The Central Bank of Venezuela will receive $1 billion from the proceeds of the Petro sale.
Petro Sale Exceeds $3 Billion
President Nicolas Maduro made the announcement in a statement to reporters on April 26, 2018. The money is being earmarked for foreign exchange auctions as the country tries to recover from a crippling economic crisis.
According to the Venezuelan President, early sales of the Petro cryptocurrency exceeded the $3 billion mark. Thus, he has decided to send $1 billion to the country’s central bank, which is expected to use it for Dicom auctions.
The government had earlier announced in March that it would auction off the state-owned crypto through the Dicom exchange. This auction is expected to be for foreign corporations interested in investing in the Petro.
During a February address, President Maduro said that the oil-backed cryptocurrency had raised $1 billion in its first two days of being on sale. At the time, almost 300,000 purchase options for the petro had been opened with a large percentage of them in dollars.
Lack of Transparency Continues to trail the Petro
Criticism and opposition continue to trail the controversial crypto both in Venezuela and abroad. The cryptocurrency was announced back in December 2017. It is backed by the country’s oil, natural gas, gold, and diamond reserves. Many have raised concerns over the veracity of the sales figures being released by the government. The lack of transparency surrounding the petro makes it difficult to perform independent verification of these sales figures.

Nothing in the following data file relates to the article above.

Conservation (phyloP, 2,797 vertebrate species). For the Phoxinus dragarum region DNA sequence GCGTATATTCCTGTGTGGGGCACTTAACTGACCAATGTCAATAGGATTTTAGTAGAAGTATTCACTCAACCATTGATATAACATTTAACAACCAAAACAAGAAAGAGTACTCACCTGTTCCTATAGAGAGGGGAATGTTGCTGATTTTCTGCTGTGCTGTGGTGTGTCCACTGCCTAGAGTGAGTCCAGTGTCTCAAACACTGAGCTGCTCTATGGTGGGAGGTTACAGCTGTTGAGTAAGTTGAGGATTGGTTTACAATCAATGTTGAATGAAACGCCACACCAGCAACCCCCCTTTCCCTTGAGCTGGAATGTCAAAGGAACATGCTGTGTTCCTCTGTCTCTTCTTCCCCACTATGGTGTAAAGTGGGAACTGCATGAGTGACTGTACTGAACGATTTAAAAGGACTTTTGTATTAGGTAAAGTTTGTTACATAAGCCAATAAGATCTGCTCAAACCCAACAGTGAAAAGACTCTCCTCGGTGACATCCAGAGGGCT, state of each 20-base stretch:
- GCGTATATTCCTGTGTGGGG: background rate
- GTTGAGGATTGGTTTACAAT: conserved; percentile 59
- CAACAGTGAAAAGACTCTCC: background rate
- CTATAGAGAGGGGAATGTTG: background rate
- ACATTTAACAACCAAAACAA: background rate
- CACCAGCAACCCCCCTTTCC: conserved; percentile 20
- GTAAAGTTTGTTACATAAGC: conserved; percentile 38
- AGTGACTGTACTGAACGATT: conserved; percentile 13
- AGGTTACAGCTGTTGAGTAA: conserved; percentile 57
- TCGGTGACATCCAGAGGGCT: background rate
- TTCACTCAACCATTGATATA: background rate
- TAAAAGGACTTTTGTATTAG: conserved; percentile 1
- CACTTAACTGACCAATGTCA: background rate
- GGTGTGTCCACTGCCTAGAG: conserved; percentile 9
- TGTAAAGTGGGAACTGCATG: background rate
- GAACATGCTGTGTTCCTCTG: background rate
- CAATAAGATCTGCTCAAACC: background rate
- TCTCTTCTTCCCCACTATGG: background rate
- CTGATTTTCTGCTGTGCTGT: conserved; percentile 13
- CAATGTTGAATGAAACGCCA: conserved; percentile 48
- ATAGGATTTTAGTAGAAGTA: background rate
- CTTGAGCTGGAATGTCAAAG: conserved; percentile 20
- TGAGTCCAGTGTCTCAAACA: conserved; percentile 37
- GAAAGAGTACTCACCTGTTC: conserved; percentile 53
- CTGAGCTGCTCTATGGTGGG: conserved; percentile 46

Critics also point to the fact that the cryptocurrency is blocked by U.S. sanctions. U.S. President, Donald Trump recently issued an executive order prohibiting the sale of the petro in the country. Bitfinex, a major cryptocurrency exchange, also recently banned the petro.
The opposition-controlled Legislature in Venezuela has described the cryptocurrency as being “illegal and unconstitutional.” Nevertheless, the government has continued with its plans for the cryptocurrency, even declaring it to a legal tender in the country.
Venezuela has been suffering from hyperinflation, an extremely devalued national currency, as well as economic sanctions. After the oil price collapse in 2014, the country’s economy has been in a tailspin.
Venezuela, once the richest Latin-American nation is now among one of the poorest in the world with many of its citizens facing hunger and starvation. The Petro is seen as a means of circumventing U.S.-led economic sanctions thus providing a path for the country into the international market.
Do you think the Petro will succeed in solving Venezuela’s economic woes? Share your views in the comment section below.
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